BUG: Microsoft Internet Explorer Displays a Blank Page While It Uses an HTTP 1.0 Request in a WinInet Application
This article was written about products for which Microsoft no longer offers support. Therefore, this article is offered "as is" and will no longer be updated.
When Internet Explorer uses an HTTP 1.0 protocol in a Win32 Internet Extension (WinInet) or a WinInet application to send multiple synchronous POST requests, then Internet Explorer may not display the page that the Web server returns. When you use Internet Explorer 5.0, a blank page appears instead of the page that you requested. When you use Internet Explorer version 5.5, you receive the following error message:
The page cannot be displayed
When an Internet Explorer POST request uses an HTTP 1.0 protocol, the HttpSendRequest appends two additional null bytes to the HttpSendRequest. The two null bytes result in the mismatch of the content length with the actual data sent. Therefore, Internet Information Services (IIS) identifies the packet as erroneous and then sends the RESET packet back to the client. After the RESET package returns to the client, Internet Explorer incorrectly displays the page.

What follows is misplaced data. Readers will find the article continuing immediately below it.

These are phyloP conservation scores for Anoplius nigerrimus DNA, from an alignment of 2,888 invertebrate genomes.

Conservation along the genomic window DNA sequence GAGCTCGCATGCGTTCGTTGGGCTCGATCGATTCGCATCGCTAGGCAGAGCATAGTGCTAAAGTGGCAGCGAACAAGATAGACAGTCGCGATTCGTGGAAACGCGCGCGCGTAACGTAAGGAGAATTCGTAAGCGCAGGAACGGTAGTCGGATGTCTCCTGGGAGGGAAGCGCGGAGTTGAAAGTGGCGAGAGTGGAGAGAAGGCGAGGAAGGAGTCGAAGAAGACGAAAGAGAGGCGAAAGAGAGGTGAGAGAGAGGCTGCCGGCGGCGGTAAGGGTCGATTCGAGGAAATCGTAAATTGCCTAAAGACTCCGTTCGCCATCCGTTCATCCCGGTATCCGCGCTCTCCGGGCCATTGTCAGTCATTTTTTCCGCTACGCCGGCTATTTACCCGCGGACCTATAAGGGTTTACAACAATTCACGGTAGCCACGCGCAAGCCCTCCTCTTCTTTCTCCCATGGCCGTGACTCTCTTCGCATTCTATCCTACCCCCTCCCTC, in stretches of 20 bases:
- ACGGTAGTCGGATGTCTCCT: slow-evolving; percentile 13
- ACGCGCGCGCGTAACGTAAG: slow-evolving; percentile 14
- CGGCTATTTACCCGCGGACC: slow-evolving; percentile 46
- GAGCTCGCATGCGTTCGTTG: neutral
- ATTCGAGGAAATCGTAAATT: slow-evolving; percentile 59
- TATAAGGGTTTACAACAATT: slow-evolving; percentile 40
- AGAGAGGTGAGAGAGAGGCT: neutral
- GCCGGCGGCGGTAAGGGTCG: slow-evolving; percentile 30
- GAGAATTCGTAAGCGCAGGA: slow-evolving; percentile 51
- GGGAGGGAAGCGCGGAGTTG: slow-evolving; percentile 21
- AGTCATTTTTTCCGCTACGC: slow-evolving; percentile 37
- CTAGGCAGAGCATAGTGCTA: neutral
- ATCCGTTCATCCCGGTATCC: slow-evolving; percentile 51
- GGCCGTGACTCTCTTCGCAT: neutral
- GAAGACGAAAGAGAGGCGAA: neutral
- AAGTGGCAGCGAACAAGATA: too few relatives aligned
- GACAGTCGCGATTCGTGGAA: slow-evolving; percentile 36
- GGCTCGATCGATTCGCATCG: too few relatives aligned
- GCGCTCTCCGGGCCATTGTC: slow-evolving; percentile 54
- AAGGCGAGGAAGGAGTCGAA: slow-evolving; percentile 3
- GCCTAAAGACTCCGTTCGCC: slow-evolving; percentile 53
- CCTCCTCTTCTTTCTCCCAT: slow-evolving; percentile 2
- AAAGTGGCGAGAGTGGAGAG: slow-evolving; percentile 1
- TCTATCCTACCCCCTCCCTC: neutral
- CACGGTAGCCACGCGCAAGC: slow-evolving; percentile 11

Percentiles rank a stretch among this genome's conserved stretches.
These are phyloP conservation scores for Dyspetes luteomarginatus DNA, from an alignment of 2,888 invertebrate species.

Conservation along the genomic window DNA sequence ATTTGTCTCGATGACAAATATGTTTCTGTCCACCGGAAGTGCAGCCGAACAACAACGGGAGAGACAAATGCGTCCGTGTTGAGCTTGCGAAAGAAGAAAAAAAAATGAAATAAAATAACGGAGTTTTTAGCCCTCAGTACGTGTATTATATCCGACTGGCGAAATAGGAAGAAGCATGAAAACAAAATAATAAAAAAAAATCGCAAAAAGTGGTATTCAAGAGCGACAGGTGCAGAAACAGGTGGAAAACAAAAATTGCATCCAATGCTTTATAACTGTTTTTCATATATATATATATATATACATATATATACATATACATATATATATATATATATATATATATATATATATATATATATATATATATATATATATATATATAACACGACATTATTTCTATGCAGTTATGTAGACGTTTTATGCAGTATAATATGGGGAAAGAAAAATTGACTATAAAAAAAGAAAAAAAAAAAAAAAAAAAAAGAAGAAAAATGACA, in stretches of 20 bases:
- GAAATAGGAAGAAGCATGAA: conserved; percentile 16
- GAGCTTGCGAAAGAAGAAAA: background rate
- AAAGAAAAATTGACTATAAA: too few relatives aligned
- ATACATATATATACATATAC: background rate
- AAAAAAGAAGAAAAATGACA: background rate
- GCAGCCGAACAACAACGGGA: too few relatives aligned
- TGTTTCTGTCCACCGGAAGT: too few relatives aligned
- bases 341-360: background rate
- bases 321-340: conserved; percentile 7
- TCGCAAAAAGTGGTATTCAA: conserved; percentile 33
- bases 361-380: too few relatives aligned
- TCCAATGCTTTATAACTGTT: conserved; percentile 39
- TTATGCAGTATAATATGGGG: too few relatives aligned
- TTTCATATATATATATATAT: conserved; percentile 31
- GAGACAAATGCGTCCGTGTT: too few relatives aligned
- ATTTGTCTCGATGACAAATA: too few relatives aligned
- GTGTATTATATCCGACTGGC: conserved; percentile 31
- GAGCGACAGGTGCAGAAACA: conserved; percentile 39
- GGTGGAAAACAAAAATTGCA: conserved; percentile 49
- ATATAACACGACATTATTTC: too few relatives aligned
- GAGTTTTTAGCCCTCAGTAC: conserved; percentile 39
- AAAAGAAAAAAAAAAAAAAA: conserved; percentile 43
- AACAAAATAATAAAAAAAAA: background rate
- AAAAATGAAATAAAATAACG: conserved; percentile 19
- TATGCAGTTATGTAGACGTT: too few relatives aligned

To work around this problem, use one of the following methods:
- Use HTTP 1.1 instead of HTTP 1.0 to send a request. To do so, follow these steps:
- Start Internet Explorer.
- On the Tools menu, click Internet Options.
- Click the Advanced tab.
- Under HTTP 1.1 settings, click to select theUse HTTP 1.1 check box.
- Modify the registry value for
registry DWORD to 0x0. To do this, follow these steps:
Important This section, method, or task contains steps that tell you how to modify the registry. However, serious problems might occur if you modify the registry incorrectly. Therefore, make sure that you follow these steps carefully. For added protection, back up the registry before you modify it. Then, you can restore the registry if a problem occurs. For more information about how to back up and restore the registry, click the following article number to view the article in the Microsoft Knowledge Base:
How to back up and restore the registry in Windows
- Click Start, and then click Run.
- In the Open textbox, type Regedit, and then click OK.
- Locate, and then click the following key in the registry:
- On the Edit menu, click Add Value, and then add the following registry value:
Data type: REG_DWORD
Radix: Decimal Value data: 0
Microsoft has confirmed that this is a bug in the Microsoft products that are listed at the beginning of this article.
Article ID: 816405 - Last Review: 06/20/2014 07:48:00 - Revision: 3.0